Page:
the "Missouri Civil War Museum, Library and Research Center", a 501(c)(3)
non-profit, charitable organization. This organization, preserving the
story of both sides of the American Civil War in Missouri and without
bias to either side, is dedicated to the preservation and study of
Missouri and its involvement in the American Civil War. While attempts
were made to locate centrally in the State, the opportunity arose to
locate instead at Historic Jefferson Barracks near St. Louis, the oldest,
active military base west of the Mississippi River since 1826. To learn
more about the history of Jefferson Barracks, the military gateway to the
west, visit http://www.mcwm.org/history_jbtimeline.html
In 2003, the group acquired the old "Officer's Post Exchange and
Gymnasium Building" at Jefferson Barracks, a beautiful old Federal-style
building, built between 1903 and 1905, which is currently being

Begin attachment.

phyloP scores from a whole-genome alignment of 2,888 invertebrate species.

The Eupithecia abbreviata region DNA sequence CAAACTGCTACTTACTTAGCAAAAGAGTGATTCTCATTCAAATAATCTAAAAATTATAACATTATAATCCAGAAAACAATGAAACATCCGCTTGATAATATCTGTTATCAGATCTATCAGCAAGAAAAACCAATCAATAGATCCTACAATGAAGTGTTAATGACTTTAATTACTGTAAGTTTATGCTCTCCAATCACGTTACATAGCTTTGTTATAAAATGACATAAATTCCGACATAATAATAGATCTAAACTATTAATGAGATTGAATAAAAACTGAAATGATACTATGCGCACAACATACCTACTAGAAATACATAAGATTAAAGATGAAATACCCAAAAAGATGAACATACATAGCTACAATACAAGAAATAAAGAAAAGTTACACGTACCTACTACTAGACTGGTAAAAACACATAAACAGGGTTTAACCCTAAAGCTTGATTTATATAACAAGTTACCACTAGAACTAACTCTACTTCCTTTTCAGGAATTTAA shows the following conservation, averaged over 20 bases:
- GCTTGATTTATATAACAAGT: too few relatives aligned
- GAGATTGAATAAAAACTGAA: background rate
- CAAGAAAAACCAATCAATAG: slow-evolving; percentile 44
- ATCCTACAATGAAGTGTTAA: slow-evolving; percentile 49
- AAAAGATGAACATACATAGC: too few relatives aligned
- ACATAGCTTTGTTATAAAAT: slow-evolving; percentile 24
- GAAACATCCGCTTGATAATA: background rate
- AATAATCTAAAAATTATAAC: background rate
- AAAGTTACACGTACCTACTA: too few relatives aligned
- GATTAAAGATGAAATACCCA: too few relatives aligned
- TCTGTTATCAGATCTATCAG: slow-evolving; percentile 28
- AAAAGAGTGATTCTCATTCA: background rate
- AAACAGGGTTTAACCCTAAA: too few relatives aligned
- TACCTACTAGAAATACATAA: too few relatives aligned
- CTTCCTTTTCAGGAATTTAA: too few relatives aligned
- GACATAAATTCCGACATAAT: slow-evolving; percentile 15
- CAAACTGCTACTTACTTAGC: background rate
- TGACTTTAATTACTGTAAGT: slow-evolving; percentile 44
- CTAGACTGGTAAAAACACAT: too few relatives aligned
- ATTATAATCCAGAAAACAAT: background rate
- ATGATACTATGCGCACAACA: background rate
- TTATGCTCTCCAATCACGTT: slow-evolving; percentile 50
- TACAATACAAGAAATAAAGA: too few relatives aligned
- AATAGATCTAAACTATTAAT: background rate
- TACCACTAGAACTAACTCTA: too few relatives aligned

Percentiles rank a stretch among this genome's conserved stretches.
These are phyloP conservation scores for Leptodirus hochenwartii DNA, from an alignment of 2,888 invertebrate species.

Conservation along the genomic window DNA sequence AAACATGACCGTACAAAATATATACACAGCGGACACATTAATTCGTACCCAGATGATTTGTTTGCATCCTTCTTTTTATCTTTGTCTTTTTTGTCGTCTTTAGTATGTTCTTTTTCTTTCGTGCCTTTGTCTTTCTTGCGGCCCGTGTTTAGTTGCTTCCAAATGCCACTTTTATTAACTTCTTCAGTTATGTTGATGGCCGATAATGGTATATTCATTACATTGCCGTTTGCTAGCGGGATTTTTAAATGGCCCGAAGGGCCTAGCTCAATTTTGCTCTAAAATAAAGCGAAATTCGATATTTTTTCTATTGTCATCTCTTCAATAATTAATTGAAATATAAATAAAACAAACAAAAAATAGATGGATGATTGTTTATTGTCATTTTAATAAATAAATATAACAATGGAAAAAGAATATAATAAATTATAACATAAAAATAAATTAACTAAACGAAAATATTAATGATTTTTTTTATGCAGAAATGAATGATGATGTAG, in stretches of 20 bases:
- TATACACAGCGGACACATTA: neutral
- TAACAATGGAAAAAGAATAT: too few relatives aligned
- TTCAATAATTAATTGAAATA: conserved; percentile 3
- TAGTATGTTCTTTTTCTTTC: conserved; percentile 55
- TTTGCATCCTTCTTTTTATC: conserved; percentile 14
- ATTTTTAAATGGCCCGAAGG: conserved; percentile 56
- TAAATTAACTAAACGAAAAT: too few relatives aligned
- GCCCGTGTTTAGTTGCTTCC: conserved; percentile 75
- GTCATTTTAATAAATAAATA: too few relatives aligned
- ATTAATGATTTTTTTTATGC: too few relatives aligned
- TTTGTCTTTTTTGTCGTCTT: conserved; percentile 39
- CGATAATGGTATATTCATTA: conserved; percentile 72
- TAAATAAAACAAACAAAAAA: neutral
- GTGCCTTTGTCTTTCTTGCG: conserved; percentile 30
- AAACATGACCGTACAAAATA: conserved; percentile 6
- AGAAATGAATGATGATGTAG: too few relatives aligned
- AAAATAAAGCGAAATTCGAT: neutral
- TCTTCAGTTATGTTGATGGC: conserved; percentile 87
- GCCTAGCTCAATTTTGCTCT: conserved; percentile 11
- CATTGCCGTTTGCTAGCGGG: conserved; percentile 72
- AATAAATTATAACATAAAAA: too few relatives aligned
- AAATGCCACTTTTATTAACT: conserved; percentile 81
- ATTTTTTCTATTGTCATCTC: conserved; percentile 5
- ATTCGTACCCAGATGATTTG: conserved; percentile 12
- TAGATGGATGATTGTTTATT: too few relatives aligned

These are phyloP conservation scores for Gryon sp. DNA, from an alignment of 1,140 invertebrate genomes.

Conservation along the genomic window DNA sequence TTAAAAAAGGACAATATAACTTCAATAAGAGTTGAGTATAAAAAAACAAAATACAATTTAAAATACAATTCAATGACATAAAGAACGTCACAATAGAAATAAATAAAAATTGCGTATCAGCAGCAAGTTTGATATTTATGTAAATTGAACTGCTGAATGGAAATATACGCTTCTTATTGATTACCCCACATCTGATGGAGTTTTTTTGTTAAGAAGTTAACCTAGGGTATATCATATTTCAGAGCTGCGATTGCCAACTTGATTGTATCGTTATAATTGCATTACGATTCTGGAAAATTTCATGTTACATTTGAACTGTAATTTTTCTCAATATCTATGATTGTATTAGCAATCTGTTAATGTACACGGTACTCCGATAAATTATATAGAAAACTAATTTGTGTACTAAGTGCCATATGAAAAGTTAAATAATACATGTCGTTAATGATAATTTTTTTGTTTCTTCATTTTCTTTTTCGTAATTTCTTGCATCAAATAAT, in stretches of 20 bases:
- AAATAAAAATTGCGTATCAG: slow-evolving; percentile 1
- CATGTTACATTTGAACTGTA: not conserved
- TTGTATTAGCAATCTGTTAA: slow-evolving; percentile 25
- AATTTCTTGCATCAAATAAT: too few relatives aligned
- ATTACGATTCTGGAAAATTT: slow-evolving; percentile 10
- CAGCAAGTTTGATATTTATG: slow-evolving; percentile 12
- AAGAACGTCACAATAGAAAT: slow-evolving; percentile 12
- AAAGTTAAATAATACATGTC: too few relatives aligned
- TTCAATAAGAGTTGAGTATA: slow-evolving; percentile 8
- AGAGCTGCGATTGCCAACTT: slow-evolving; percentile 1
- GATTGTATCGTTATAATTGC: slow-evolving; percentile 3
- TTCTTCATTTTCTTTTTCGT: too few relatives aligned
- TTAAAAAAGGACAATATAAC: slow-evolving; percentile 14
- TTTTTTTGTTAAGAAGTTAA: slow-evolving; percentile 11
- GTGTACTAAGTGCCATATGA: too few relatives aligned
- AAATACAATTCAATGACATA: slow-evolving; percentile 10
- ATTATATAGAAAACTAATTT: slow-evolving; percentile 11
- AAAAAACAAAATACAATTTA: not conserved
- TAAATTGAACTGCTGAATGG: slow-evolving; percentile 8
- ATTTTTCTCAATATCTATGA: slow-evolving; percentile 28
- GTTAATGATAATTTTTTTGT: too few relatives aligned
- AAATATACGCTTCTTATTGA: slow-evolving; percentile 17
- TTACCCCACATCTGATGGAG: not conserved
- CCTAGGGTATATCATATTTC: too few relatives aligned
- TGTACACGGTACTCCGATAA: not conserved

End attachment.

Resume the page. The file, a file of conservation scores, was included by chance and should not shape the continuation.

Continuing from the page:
refurbished to it's original state, and which will become the Missouri
Civil War Museum. The group also acquired the neighboring, smaller
officer's post exchange building, which was built during World War I in
1918, and which is being refurbished to it's original state for use as
the Missouri Civil War Library and Research Center. To date, over 2000
volumes have already been collected for the library. Membership in the
organization is quickly growing and is now over 400 members. To learn
more about the Missouri Civil War Museum, Library and Research Center,
please visit http://www.mcwm.org